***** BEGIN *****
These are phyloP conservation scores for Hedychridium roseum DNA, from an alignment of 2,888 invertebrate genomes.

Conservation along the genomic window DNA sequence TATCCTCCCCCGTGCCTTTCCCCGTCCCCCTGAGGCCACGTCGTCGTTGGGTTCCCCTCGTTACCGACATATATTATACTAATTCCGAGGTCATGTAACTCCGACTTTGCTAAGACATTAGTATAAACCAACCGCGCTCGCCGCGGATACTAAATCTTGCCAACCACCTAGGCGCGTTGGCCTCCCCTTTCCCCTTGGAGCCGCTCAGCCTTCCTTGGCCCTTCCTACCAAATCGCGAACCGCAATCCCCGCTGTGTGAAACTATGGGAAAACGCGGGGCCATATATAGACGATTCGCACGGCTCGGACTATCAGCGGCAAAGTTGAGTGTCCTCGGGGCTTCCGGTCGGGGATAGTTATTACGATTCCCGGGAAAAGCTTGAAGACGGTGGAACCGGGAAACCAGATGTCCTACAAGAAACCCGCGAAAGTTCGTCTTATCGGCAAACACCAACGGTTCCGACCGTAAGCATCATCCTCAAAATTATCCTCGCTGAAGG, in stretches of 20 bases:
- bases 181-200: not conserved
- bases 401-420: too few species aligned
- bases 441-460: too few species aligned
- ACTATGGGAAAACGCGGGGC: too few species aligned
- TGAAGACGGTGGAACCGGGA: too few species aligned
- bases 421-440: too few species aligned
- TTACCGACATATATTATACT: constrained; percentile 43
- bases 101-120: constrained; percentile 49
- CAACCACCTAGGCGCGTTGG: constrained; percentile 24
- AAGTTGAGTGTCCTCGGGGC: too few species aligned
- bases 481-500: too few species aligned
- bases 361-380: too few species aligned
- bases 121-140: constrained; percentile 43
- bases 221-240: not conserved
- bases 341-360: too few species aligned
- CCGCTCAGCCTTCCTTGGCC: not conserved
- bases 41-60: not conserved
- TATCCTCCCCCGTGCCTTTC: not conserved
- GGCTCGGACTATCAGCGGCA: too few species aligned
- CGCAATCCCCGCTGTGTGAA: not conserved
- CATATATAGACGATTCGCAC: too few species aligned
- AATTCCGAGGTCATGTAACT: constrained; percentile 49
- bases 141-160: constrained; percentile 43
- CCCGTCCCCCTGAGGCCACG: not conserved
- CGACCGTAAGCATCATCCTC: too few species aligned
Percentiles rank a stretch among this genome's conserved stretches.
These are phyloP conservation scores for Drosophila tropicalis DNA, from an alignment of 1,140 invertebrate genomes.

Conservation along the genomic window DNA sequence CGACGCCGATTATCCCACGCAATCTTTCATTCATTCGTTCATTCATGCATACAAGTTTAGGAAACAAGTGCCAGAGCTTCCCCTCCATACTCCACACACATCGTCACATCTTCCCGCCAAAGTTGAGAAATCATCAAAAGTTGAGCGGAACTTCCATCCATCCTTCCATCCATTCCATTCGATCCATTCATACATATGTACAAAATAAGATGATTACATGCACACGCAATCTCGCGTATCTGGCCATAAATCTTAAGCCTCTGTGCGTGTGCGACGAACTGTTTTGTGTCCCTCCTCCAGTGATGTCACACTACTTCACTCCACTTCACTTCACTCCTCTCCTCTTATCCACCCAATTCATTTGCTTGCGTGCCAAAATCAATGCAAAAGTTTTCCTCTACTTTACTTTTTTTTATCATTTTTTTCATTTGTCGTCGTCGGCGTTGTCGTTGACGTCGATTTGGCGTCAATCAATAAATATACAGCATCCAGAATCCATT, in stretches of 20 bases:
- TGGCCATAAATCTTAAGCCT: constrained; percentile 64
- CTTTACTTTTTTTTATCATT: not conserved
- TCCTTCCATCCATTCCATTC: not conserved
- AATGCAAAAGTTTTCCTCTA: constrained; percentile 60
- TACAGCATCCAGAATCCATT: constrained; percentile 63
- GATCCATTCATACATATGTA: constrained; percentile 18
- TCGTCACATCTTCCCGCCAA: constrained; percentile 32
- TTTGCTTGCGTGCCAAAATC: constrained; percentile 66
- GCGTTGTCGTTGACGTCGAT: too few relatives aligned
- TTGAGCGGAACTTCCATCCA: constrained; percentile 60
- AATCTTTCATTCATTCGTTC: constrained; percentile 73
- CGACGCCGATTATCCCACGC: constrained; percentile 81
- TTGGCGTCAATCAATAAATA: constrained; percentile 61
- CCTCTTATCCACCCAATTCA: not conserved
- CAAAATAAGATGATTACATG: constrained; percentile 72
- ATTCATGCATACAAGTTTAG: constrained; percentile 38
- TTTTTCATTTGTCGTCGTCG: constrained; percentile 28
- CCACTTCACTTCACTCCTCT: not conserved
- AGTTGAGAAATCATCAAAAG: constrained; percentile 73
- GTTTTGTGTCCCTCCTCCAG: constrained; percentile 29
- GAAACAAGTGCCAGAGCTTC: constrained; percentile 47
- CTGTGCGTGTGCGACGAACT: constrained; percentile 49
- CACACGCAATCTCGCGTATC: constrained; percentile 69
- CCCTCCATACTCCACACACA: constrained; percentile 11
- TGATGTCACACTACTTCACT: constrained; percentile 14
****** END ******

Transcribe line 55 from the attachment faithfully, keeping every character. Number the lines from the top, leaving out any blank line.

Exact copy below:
- TGATGTCACACTACTTCACT: constrained; percentile 14